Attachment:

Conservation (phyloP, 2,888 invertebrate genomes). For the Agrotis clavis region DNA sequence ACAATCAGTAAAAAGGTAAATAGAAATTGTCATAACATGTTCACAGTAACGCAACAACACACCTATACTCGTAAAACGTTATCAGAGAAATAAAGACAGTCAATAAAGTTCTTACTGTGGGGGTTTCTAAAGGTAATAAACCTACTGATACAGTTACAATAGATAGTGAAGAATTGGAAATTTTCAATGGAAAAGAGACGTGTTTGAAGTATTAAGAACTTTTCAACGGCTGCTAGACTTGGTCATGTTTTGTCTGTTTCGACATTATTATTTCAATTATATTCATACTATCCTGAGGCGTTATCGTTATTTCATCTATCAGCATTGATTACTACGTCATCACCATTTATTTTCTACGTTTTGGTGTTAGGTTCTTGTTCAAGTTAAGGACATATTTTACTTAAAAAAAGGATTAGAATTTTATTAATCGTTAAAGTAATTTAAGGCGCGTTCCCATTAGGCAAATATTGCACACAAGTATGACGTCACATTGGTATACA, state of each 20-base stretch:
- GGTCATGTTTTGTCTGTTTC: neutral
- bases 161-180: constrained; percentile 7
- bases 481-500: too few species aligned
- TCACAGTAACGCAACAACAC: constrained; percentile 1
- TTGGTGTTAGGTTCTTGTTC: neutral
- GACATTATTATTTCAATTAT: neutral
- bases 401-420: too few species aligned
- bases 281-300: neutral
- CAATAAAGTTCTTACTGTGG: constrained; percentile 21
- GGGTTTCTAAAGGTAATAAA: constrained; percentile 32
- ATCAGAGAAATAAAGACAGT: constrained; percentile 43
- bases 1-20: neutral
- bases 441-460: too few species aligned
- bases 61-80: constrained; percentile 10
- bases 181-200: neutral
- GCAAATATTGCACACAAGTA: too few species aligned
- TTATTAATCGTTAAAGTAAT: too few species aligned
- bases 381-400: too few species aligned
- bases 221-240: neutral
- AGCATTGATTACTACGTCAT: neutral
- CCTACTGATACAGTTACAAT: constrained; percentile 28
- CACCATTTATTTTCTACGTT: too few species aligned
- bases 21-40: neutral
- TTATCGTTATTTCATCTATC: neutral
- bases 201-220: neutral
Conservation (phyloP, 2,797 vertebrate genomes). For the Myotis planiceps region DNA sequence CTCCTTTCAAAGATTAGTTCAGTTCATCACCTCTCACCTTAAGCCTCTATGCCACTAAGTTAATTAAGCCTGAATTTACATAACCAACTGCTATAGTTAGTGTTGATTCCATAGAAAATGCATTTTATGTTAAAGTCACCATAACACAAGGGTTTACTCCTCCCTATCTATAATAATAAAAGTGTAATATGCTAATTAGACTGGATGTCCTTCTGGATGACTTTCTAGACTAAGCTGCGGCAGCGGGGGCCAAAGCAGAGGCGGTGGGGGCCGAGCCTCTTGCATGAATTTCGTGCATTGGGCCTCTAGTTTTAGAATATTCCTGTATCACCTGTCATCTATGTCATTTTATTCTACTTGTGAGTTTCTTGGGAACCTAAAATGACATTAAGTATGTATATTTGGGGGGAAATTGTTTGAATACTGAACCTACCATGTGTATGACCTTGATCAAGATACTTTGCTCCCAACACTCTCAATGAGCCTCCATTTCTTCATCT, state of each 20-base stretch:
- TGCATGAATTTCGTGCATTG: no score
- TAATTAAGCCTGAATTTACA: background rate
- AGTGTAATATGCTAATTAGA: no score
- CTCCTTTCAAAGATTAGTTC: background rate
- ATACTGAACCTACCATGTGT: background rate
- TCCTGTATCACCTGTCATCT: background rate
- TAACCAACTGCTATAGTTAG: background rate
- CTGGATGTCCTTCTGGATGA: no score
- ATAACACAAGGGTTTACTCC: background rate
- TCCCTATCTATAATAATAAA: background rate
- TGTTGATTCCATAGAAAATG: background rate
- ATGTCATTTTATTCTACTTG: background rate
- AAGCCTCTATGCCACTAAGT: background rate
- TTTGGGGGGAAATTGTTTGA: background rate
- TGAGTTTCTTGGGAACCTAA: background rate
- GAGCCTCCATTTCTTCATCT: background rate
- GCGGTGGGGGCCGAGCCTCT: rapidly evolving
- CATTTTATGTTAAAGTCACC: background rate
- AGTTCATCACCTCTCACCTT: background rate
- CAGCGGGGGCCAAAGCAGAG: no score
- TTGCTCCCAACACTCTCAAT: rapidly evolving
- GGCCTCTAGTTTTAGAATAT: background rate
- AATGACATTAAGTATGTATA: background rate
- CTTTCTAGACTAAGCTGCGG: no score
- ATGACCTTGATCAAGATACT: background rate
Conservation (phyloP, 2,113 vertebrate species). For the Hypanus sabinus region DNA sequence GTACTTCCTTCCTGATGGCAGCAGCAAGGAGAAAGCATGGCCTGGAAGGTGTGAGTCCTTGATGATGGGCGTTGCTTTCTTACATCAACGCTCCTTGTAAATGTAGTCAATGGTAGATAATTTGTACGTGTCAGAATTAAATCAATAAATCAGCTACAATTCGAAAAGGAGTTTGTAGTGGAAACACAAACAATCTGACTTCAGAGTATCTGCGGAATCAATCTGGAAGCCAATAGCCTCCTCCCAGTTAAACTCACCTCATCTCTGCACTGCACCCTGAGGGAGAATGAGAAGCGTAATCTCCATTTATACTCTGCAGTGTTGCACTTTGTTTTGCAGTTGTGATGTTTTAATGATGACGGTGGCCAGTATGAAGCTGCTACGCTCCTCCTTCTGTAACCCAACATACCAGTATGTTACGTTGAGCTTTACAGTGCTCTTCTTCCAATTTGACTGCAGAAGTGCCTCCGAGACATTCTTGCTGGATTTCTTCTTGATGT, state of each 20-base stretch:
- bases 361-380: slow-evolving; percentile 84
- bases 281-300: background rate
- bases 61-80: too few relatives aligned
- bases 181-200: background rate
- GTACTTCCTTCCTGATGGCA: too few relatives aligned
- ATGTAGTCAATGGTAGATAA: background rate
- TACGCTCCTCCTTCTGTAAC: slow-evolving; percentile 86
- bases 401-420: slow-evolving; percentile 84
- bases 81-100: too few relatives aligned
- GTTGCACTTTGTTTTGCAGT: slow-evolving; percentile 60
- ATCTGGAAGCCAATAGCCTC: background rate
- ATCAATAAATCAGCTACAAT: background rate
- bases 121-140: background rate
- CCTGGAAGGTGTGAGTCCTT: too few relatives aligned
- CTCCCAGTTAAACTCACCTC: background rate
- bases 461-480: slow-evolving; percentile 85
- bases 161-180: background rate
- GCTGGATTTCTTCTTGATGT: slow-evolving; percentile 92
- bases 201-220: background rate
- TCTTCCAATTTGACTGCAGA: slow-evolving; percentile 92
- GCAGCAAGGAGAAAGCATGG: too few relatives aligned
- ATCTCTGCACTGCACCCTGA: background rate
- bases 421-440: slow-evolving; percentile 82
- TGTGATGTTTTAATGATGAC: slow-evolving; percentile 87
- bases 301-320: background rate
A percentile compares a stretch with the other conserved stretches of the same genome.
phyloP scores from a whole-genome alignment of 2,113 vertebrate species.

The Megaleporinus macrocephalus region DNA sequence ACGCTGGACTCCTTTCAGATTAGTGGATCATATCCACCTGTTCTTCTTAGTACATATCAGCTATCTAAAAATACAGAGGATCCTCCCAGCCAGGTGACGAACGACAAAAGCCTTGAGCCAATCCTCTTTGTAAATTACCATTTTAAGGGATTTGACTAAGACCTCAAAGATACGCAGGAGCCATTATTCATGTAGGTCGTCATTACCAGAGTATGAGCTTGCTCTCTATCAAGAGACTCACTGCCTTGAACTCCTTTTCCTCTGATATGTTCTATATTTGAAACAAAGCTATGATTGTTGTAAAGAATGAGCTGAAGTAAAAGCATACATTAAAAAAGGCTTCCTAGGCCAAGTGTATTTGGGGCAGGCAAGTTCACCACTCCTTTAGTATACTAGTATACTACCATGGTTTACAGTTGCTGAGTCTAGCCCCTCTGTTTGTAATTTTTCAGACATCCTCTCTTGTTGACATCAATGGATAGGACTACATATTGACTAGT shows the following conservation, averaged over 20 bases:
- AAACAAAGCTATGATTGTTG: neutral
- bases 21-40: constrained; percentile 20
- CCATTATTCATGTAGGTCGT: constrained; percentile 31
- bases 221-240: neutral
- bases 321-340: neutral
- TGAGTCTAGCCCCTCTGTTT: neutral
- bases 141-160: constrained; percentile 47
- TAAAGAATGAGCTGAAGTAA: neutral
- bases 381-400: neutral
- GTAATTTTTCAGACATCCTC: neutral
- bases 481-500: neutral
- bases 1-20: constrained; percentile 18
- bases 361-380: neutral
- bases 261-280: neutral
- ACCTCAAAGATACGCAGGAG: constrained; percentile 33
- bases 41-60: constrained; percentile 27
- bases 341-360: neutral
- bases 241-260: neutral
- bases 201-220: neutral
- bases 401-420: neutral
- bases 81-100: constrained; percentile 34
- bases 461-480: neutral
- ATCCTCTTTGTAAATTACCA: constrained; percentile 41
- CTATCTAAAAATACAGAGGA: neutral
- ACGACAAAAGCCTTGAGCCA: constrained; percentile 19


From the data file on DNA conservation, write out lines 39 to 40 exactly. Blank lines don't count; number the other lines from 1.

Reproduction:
- ATGTCATTTTATTCTACTTG: background rate
- AAGCCTCTATGCCACTAAGT: background rate